One of the best films I have ever seen is a 2006 German drama titled, “Das Leben der Anderen” – or, in English, “The Lives of Others.”
It’s a spy film, but in every way an unconventional one. Essentially it depicts life in East Germany under Communism, where everyone seemed to be spying on everyone else – especially but not exclusively the Stasi, or East German secret police. It reveals subtly and sensitively how the personal and political, the social and sexual can get inextricably entwined when listening in on the lives of others is the rule, not the exception.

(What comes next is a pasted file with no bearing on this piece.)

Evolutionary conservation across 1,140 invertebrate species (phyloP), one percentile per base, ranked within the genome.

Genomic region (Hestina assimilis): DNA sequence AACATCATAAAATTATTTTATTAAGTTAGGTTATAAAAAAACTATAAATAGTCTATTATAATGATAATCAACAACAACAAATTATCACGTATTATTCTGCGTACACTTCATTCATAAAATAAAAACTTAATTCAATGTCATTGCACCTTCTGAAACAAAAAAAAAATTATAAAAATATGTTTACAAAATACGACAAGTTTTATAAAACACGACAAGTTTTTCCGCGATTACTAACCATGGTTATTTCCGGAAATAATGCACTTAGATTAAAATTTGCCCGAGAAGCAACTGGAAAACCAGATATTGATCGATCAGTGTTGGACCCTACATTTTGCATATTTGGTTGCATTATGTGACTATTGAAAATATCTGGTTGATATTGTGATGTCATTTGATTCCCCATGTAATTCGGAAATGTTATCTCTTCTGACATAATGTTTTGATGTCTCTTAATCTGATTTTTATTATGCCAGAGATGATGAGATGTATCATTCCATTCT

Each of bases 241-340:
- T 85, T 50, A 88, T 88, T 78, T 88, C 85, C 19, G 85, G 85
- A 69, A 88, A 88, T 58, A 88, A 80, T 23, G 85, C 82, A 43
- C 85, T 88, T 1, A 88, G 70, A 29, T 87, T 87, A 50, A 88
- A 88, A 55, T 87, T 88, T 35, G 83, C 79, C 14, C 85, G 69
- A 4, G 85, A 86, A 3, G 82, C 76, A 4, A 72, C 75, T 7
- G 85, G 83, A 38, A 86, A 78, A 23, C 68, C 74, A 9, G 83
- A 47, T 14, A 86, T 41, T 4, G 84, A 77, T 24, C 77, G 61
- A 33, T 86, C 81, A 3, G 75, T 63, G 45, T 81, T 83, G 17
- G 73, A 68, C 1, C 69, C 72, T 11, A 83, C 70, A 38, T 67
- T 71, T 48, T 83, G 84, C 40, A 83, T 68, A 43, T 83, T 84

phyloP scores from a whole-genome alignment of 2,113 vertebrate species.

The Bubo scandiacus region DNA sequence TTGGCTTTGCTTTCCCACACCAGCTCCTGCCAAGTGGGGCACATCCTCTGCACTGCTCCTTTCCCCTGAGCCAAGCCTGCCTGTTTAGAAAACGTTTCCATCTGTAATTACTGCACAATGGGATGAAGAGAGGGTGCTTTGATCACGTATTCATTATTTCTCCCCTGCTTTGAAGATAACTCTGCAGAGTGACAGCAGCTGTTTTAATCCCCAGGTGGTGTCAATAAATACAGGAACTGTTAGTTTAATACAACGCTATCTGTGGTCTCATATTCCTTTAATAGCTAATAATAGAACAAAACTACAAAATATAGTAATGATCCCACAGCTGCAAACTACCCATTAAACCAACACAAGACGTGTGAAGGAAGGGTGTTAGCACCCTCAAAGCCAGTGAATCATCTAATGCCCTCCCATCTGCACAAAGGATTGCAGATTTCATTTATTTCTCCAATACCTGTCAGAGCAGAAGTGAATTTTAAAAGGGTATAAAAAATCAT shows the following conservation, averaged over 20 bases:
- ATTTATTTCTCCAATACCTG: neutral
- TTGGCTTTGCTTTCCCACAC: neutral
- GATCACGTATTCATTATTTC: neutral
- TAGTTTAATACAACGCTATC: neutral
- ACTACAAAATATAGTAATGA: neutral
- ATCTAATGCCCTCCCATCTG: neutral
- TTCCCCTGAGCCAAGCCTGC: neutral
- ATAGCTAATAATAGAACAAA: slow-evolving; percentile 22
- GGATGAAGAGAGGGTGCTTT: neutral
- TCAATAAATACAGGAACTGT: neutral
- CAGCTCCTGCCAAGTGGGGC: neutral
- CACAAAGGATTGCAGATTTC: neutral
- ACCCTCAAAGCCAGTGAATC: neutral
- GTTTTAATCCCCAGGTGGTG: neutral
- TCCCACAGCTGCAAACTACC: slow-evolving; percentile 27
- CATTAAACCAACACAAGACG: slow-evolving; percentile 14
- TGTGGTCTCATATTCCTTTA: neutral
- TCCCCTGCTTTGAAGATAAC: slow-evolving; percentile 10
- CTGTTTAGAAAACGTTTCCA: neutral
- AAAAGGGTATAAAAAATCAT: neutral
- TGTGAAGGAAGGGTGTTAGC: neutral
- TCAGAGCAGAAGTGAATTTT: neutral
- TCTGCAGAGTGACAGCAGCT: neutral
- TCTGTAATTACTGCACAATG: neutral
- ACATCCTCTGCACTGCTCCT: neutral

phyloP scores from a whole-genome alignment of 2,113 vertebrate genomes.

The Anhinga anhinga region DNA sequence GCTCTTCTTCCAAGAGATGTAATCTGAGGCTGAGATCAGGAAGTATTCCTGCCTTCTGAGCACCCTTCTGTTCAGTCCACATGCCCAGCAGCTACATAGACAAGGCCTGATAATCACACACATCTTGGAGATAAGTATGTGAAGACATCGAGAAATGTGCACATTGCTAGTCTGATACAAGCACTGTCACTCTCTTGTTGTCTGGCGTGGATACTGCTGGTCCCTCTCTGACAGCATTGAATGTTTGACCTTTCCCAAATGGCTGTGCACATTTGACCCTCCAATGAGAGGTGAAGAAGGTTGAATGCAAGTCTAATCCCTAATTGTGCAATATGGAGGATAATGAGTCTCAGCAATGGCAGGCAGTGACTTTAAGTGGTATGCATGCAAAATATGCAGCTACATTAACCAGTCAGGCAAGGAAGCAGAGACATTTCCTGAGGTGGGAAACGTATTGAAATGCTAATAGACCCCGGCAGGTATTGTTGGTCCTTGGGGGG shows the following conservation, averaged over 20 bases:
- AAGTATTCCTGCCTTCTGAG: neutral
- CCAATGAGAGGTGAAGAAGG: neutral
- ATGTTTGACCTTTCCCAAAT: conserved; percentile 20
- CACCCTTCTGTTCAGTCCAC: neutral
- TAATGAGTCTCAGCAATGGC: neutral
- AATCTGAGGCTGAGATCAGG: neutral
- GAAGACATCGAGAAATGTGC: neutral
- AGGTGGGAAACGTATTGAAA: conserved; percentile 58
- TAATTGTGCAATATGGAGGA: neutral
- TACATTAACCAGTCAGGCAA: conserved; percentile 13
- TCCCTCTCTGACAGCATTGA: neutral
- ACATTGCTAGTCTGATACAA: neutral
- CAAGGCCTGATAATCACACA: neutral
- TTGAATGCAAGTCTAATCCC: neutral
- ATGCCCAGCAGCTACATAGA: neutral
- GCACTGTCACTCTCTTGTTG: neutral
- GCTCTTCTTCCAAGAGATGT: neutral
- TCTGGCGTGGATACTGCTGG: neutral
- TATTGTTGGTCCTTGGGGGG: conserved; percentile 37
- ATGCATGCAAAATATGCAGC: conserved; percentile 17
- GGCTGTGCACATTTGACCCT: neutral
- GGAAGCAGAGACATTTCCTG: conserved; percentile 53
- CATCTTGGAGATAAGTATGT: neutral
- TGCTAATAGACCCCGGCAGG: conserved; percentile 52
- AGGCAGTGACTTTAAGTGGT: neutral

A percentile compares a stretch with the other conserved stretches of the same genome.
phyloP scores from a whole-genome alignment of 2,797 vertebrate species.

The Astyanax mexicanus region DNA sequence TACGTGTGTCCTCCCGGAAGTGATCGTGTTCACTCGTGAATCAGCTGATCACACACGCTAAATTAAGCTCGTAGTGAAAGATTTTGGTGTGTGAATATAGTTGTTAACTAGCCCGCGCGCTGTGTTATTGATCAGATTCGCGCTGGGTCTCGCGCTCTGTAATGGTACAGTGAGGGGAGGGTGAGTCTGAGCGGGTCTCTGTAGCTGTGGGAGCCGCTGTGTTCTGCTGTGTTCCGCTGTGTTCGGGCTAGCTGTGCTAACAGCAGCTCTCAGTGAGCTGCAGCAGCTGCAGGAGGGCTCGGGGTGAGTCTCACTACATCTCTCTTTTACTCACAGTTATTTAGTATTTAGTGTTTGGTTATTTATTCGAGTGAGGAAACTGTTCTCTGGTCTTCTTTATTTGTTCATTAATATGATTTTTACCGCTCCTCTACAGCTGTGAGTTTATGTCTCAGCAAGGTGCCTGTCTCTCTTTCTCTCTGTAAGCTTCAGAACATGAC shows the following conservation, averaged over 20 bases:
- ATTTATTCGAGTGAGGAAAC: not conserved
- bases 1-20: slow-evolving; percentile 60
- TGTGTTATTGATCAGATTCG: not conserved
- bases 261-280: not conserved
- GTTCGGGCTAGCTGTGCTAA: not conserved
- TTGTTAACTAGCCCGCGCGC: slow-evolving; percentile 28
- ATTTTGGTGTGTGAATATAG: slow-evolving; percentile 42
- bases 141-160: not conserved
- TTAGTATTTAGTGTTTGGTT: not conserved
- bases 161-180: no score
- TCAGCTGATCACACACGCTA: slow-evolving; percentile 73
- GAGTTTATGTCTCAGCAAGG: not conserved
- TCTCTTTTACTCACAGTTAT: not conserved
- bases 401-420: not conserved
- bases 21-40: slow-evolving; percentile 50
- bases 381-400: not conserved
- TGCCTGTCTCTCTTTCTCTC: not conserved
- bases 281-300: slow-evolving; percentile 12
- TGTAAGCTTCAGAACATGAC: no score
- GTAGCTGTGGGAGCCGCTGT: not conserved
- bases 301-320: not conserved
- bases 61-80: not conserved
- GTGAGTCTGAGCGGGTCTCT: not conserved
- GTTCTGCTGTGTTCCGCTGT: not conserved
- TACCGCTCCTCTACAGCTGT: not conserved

Nearly a quarter century has passed since the fall of the (Berlin) wall, since communism collapsed and East Germany with it. But even today not a single German of a certain age – whether born in East Germany or West – has forgotten what life was like in East Germany when it was a Soviet satellite.
So when German Chancellor Angela Merkel calls President Barack Obama to complain that her cell phone was tapped, her private line, she is not only expressing disgruntlement at the digital invasion. She is bringing to the conversation a lifetime of learning how oppressive is the extreme violation of personal privacy by a political entity.
Merkel was born in East Germany when it was still under Communist rule. So she knows from experience how fine the line between spying as absolutely necessary to state security, and spying as a habit gone haywire.